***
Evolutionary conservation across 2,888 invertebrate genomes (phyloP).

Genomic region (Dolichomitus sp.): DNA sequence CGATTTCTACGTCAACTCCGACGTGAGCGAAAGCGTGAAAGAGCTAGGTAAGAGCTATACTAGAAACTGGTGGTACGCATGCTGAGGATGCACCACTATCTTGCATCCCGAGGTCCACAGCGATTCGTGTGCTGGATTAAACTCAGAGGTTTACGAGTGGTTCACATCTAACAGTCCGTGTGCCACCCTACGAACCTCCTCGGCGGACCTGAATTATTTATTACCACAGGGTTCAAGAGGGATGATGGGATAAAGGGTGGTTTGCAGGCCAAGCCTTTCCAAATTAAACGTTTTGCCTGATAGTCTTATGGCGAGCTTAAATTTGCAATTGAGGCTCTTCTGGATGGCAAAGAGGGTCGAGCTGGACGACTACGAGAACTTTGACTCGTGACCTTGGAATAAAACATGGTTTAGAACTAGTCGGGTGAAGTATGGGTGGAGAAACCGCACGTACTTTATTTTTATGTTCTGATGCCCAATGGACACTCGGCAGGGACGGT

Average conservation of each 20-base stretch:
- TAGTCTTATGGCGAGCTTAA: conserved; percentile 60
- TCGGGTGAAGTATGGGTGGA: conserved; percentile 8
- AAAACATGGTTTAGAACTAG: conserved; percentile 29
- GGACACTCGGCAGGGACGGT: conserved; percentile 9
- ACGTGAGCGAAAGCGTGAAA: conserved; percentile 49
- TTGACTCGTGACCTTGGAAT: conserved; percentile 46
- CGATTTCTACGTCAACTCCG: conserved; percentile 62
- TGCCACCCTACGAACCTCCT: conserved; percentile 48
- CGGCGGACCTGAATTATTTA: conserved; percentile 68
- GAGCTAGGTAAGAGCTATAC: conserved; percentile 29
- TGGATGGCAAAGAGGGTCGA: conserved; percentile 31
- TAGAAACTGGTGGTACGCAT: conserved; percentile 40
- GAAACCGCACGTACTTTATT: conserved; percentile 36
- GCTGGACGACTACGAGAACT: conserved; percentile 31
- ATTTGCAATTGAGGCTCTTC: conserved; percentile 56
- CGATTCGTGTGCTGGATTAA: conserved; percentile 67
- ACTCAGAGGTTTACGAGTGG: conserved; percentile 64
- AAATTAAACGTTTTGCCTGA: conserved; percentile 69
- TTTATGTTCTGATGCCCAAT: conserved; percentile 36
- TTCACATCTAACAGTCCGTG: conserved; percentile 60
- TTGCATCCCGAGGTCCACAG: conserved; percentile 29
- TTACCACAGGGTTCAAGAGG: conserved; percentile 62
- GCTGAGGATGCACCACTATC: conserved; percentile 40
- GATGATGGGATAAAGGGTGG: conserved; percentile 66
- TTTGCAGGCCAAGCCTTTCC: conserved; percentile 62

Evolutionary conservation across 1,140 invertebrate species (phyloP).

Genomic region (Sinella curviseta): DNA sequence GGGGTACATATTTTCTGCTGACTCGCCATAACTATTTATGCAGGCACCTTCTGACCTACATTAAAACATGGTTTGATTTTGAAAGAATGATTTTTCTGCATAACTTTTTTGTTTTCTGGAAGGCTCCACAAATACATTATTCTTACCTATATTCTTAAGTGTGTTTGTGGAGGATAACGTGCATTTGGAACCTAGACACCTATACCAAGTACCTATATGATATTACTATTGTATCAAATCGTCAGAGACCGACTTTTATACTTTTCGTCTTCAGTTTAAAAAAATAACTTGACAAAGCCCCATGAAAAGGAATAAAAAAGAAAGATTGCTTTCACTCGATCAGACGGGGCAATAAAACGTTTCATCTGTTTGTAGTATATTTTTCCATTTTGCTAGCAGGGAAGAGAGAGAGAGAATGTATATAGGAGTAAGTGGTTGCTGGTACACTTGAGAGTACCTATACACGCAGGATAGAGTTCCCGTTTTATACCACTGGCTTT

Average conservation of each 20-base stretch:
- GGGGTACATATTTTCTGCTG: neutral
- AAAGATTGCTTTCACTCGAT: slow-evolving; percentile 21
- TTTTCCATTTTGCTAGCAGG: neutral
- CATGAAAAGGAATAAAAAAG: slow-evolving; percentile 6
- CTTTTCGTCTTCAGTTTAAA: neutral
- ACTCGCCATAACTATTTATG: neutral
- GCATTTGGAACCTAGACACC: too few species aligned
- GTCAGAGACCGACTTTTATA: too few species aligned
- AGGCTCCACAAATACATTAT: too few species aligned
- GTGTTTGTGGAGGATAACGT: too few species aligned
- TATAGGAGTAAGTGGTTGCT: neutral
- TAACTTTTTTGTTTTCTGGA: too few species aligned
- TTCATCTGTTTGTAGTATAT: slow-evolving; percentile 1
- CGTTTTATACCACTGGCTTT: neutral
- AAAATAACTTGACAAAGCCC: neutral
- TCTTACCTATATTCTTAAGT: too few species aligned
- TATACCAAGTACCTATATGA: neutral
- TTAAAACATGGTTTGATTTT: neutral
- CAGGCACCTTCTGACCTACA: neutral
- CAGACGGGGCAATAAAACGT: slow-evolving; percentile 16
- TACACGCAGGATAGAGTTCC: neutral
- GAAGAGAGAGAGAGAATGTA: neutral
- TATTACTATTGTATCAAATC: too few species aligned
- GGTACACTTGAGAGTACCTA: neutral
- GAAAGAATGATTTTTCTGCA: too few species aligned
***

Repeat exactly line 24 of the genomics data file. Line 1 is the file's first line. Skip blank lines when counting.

- TTGCATCCCGAGGTCCACAG: conserved; percentile 29